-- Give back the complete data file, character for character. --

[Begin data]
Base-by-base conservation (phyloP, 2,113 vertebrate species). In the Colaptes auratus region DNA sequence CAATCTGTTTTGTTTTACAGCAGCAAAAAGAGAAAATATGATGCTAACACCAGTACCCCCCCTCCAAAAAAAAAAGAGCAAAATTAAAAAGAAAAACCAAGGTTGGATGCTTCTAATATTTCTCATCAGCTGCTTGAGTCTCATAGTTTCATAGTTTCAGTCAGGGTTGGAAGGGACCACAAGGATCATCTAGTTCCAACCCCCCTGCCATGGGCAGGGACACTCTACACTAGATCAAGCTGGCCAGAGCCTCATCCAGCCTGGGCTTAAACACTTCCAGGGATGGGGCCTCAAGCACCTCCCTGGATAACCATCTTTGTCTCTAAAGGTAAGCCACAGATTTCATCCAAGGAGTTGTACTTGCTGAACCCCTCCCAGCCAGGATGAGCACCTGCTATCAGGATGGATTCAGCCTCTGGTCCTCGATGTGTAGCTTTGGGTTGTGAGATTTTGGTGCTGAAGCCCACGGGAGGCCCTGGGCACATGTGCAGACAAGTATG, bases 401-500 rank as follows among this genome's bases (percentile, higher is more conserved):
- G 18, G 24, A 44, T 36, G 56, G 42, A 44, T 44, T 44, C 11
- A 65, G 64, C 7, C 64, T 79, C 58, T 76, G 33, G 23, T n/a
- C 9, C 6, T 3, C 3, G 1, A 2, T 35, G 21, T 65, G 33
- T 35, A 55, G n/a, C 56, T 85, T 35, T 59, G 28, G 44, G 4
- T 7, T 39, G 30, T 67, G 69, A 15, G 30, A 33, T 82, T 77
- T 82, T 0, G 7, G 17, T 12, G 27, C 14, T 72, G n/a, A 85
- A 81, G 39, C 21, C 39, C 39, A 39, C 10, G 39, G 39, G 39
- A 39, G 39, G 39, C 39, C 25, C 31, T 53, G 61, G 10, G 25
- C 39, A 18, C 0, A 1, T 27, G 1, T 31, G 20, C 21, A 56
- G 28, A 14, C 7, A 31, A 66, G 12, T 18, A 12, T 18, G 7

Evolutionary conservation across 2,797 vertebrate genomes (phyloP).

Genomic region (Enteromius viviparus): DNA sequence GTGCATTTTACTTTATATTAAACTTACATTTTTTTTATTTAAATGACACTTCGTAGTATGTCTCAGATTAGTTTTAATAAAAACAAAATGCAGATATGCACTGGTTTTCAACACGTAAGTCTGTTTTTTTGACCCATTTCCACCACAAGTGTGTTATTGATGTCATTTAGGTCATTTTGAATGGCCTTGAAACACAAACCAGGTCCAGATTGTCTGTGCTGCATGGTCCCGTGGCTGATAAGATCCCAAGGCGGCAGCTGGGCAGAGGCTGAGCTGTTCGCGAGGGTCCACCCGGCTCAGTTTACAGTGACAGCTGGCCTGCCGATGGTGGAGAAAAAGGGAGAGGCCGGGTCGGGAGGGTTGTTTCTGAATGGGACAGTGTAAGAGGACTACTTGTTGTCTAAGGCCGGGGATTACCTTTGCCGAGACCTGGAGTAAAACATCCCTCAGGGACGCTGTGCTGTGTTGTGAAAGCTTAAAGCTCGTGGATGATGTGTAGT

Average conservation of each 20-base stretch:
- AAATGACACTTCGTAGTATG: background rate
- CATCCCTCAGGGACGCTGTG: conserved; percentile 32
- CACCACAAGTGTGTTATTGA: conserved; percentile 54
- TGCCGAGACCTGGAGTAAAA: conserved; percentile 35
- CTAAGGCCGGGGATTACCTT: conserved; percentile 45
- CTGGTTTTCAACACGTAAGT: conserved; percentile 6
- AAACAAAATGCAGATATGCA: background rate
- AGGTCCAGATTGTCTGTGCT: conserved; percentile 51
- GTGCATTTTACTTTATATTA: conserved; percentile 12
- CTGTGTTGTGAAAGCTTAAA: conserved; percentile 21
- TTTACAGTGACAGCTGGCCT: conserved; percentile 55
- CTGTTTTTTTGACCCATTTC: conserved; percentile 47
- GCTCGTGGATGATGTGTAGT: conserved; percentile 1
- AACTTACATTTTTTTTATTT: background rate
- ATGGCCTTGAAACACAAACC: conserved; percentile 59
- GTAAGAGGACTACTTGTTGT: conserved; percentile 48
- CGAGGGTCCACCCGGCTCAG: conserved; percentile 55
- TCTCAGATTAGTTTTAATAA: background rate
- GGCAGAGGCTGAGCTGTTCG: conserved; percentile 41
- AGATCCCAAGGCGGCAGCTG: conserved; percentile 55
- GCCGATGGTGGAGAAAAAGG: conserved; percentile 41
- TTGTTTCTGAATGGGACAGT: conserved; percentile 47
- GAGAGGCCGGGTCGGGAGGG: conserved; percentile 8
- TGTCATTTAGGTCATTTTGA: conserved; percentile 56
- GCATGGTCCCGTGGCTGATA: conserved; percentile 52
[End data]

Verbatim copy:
Base-by-base conservation (phyloP, 2,113 vertebrate species). In the Colaptes auratus region DNA sequence CAATCTGTTTTGTTTTACAGCAGCAAAAAGAGAAAATATGATGCTAACACCAGTACCCCCCCTCCAAAAAAAAAAGAGCAAAATTAAAAAGAAAAACCAAGGTTGGATGCTTCTAATATTTCTCATCAGCTGCTTGAGTCTCATAGTTTCATAGTTTCAGTCAGGGTTGGAAGGGACCACAAGGATCATCTAGTTCCAACCCCCCTGCCATGGGCAGGGACACTCTACACTAGATCAAGCTGGCCAGAGCCTCATCCAGCCTGGGCTTAAACACTTCCAGGGATGGGGCCTCAAGCACCTCCCTGGATAACCATCTTTGTCTCTAAAGGTAAGCCACAGATTTCATCCAAGGAGTTGTACTTGCTGAACCCCTCCCAGCCAGGATGAGCACCTGCTATCAGGATGGATTCAGCCTCTGGTCCTCGATGTGTAGCTTTGGGTTGTGAGATTTTGGTGCTGAAGCCCACGGGAGGCCCTGGGCACATGTGCAGACAAGTATG, bases 401-500 rank as follows among this genome's bases (percentile, higher is more conserved):
- G 18, G 24, A 44, T 36, G 56, G 42, A 44, T 44, T 44, C 11
- A 65, G 64, C 7, C 64, T 79, C 58, T 76, G 33, G 23, T n/a
- C 9, C 6, T 3, C 3, G 1, A 2, T 35, G 21, T 65, G 33
- T 35, A 55, G n/a, C 56, T 85, T 35, T 59, G 28, G 44, G 4
- T 7, T 39, G 30, T 67, G 69, A 15, G 30, A 33, T 82, T 77
- T 82, T 0, G 7, G 17, T 12, G 27, C 14, T 72, G n/a, A 85
- A 81, G 39, C 21, C 39, C 39, A 39, C 10, G 39, G 39, G 39
- A 39, G 39, G 39, C 39, C 25, C 31, T 53, G 61, G 10, G 25
- C 39, A 18, C 0, A 1, T 27, G 1, T 31, G 20, C 21, A 56
- G 28, A 14, C 7, A 31, A 66, G 12, T 18, A 12, T 18, G 7

Evolutionary conservation across 2,797 vertebrate genomes (phyloP).

Genomic region (Enteromius viviparus): DNA sequence GTGCATTTTACTTTATATTAAACTTACATTTTTTTTATTTAAATGACACTTCGTAGTATGTCTCAGATTAGTTTTAATAAAAACAAAATGCAGATATGCACTGGTTTTCAACACGTAAGTCTGTTTTTTTGACCCATTTCCACCACAAGTGTGTTATTGATGTCATTTAGGTCATTTTGAATGGCCTTGAAACACAAACCAGGTCCAGATTGTCTGTGCTGCATGGTCCCGTGGCTGATAAGATCCCAAGGCGGCAGCTGGGCAGAGGCTGAGCTGTTCGCGAGGGTCCACCCGGCTCAGTTTACAGTGACAGCTGGCCTGCCGATGGTGGAGAAAAAGGGAGAGGCCGGGTCGGGAGGGTTGTTTCTGAATGGGACAGTGTAAGAGGACTACTTGTTGTCTAAGGCCGGGGATTACCTTTGCCGAGACCTGGAGTAAAACATCCCTCAGGGACGCTGTGCTGTGTTGTGAAAGCTTAAAGCTCGTGGATGATGTGTAGT

Average conservation of each 20-base stretch:
- AAATGACACTTCGTAGTATG: background rate
- CATCCCTCAGGGACGCTGTG: conserved; percentile 32
- CACCACAAGTGTGTTATTGA: conserved; percentile 54
- TGCCGAGACCTGGAGTAAAA: conserved; percentile 35
- CTAAGGCCGGGGATTACCTT: conserved; percentile 45
- CTGGTTTTCAACACGTAAGT: conserved; percentile 6
- AAACAAAATGCAGATATGCA: background rate
- AGGTCCAGATTGTCTGTGCT: conserved; percentile 51
- GTGCATTTTACTTTATATTA: conserved; percentile 12
- CTGTGTTGTGAAAGCTTAAA: conserved; percentile 21
- TTTACAGTGACAGCTGGCCT: conserved; percentile 55
- CTGTTTTTTTGACCCATTTC: conserved; percentile 47
- GCTCGTGGATGATGTGTAGT: conserved; percentile 1
- AACTTACATTTTTTTTATTT: background rate
- ATGGCCTTGAAACACAAACC: conserved; percentile 59
- GTAAGAGGACTACTTGTTGT: conserved; percentile 48
- CGAGGGTCCACCCGGCTCAG: conserved; percentile 55
- TCTCAGATTAGTTTTAATAA: background rate
- GGCAGAGGCTGAGCTGTTCG: conserved; percentile 41
- AGATCCCAAGGCGGCAGCTG: conserved; percentile 55
- GCCGATGGTGGAGAAAAAGG: conserved; percentile 41
- TTGTTTCTGAATGGGACAGT: conserved; percentile 47
- GAGAGGCCGGGTCGGGAGGG: conserved; percentile 8
- TGTCATTTAGGTCATTTTGA: conserved; percentile 56
- GCATGGTCCCGTGGCTGATA: conserved; percentile 52